Muhammad
 
 
 
 
 
 
 
 
 
 
 
 
 
 
 
 
 
 
 
 
 
 
 
 
 
 
Qasim
 
Muhammad
 
 
 
 
 
 
 
 
 
 
 
 
 
 
 
 
Hasan al-Utrush
914–917
 
 
 
 
 
 
 
 
 
 
 
 
 
 
 
 
 
 
 
 
 
 
 
 
 
 
Ja'far
919, 923–925
 
Ahmad
919, 923
 
 
 
 
 
 
 
 
 
 
 
 
 
 
 
 
 
 
 
 
 
 
 
 
 
 
Muhammad
925–927
 
Husayn
927, 929
 

Samanid dynasty (819–999)[edit]

Throne Name Original Name Portrait Title Born-Died Entered office Left office Family Relations Note
Samanid dynasty, 819–1005
1 Ahmad I  ?–864/5 819 864/5
2 Nasr I  ?–892 864/5 892
3 Isma'il I Adel  ?–907 892 907
4 Ahmad II Shaheed  ?–914 907 914
5 Nasr II Nasr II Samarqand coin 921 922.jpg Saeed  ?–943 914 942
6 Nuh I Hamid  ?–954 942 954
7 'Abd al-Malik I Rashid  ?–? 954 961
8 Mansur I Mo'ayyed  ?–976 961 976
9 Nuh II Radhi  ? –997 976 996
10 Mansur II Abol Hareth  ?–999 996 999
11 'Abd al-Malik II Abol Favares  ?–? 999 999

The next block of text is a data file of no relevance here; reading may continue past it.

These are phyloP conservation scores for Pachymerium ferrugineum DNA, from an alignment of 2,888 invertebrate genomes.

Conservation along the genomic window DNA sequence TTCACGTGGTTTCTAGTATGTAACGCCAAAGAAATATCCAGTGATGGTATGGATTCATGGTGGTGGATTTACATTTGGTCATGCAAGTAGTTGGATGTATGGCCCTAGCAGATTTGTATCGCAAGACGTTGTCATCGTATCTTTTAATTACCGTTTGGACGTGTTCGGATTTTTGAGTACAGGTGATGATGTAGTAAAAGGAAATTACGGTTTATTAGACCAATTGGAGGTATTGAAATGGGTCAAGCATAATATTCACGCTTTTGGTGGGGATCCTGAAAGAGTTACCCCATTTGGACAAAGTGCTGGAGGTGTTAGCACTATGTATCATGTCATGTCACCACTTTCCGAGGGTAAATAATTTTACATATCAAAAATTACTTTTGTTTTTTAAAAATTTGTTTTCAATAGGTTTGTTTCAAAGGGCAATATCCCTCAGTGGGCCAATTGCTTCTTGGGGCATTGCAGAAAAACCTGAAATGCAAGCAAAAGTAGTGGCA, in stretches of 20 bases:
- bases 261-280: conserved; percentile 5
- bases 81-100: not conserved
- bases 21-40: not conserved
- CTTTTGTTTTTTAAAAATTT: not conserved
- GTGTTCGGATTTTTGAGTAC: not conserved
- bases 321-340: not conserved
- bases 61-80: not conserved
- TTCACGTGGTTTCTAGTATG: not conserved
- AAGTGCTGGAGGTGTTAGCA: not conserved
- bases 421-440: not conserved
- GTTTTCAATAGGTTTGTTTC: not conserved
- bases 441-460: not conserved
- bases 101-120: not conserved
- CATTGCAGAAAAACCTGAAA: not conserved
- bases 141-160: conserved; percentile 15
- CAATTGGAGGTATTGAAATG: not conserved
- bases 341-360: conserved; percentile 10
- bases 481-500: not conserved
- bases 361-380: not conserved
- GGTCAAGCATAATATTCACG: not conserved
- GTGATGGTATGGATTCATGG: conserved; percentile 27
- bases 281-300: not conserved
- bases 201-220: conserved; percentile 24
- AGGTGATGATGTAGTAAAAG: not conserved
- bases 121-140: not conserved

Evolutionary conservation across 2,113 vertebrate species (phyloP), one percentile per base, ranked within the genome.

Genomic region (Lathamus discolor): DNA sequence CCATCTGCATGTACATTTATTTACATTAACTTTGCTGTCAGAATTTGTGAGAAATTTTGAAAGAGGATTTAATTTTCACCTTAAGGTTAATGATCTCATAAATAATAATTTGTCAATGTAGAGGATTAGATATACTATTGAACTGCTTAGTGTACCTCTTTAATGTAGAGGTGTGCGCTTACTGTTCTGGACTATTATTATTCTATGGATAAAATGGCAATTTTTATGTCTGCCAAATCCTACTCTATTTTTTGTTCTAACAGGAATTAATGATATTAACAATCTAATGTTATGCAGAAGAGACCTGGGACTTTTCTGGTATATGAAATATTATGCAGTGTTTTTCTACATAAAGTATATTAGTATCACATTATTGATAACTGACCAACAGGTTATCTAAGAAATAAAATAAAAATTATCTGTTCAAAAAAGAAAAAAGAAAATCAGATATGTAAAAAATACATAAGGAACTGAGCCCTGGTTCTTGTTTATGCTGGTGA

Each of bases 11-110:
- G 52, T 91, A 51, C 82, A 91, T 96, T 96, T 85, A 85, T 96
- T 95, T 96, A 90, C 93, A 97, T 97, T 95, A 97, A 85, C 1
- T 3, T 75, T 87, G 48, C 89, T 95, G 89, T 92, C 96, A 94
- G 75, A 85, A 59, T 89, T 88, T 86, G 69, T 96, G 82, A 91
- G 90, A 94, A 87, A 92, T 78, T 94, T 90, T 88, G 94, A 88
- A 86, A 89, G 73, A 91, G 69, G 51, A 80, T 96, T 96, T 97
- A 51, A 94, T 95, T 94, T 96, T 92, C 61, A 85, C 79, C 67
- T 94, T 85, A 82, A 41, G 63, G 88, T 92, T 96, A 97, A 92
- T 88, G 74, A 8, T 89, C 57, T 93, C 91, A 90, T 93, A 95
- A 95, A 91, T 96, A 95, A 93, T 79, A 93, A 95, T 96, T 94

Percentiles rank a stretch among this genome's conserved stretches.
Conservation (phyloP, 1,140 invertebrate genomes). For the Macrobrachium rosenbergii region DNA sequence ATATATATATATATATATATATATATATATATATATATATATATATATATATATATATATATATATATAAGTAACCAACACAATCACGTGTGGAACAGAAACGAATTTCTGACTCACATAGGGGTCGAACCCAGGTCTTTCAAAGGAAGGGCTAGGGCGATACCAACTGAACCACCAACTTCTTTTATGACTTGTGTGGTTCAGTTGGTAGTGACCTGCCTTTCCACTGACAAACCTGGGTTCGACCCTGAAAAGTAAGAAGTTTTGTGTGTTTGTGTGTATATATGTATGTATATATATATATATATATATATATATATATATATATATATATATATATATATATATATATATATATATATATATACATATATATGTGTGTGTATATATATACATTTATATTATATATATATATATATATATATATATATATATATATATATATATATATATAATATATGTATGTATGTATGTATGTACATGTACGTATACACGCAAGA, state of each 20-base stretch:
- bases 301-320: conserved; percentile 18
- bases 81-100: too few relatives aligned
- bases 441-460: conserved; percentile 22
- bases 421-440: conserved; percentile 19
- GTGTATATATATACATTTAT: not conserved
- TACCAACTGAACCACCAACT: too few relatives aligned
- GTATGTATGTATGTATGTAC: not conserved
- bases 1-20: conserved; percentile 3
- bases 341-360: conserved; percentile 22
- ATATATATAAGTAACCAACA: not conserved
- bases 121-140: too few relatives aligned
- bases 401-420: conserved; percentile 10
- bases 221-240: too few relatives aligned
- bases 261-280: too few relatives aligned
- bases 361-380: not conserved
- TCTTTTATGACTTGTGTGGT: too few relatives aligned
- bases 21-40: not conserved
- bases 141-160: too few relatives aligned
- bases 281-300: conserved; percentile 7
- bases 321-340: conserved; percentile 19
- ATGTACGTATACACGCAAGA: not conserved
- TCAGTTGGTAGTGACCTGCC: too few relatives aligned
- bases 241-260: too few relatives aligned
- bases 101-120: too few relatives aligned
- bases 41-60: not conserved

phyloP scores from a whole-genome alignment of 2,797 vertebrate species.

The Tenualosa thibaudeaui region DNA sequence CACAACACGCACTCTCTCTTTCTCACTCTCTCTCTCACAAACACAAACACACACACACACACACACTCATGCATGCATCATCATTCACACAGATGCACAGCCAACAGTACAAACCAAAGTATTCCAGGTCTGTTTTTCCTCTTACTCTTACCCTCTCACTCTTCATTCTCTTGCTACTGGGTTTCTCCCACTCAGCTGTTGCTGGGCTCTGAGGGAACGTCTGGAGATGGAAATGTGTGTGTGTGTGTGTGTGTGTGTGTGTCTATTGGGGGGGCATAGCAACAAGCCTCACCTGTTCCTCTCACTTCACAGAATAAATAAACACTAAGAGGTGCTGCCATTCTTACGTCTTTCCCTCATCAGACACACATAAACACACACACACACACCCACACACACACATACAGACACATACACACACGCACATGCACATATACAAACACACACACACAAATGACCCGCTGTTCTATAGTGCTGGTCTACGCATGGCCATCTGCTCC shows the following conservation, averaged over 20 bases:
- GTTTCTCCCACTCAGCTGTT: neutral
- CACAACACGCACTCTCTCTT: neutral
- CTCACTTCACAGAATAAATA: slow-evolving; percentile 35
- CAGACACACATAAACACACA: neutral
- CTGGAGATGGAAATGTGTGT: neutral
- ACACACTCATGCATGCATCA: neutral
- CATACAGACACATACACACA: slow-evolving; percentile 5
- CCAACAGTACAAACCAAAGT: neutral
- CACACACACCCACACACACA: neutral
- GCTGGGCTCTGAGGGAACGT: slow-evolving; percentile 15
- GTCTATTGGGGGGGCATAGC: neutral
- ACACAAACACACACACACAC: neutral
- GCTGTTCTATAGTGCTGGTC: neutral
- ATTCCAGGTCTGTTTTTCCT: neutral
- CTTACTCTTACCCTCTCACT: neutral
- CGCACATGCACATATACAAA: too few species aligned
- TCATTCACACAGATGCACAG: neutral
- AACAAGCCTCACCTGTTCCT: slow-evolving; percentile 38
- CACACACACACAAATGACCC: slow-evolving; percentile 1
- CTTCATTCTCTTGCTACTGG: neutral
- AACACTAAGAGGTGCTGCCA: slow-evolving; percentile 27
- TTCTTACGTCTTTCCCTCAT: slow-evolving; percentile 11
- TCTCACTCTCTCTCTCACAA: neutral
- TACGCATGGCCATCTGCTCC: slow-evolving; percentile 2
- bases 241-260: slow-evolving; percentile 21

12 Isma'il II Montaser  ?–1005 1000 1005


 
 
 
 
 
 
 
Saman Khuda
 
 
 
 
 
 
 
 
 
 
 
 
 
 
 
 
 
 
 
 
 
 
 
 
 
 
 
 
 
 
 
 
Asad
 
 
 
 
 
 
 
 
 
 
 
 
 
 
 
 
 
 
 
 
 
 
 
 
 
 
 
 
 
 
 
 
 
 
 
 
 
 
 
 
 
 
 
 
Nuh
 
Ahmad I
 
Yahya
819–855
 
Ilyas
 
 
 
 
 
 
 
 
 
 
 
 
 
 
 
 
 
 
 
 
 
 
 
 
 
 
 
 
 
 
Nasr I
864–892
 
Isma'il I
892–907
 
 
 
 
 
 
 
 
 
 
 
 
 
 
 
 
 
 
 
 
 
 
 
 
 
 
 
 
 
 
 
 
Ahmad II
907–914
 
 
 
 
 
 
 
 
 
 
 
 
 
 
 
 
 
 
 
 
 
 
 
 
 
 
 
 
 
 
 
 
Nasr II
914–943
 
 
 
 
 
 
 
 
 
 
 
 
 
 
 
 
 
 
 
 
 
 
 
 
 
 
 
 
 
 
 
 
Nuh I
943–954
 
 
 
 
 
 
 
 
 
 
 
 
 
 
 
 
 
 
 
 
 
 
 
 
 
 
 
 
 
 
 
 
 
 
 
 
 
 
'Abd al-Malik I
954–961
 
Mansur I
961–976
 
 
 
 
 
 
 
 
 
 
 
 
 
 
 
 
 
 
 
 
 
 
 
 
 
 
 
 
 
 
 
 
Nuh II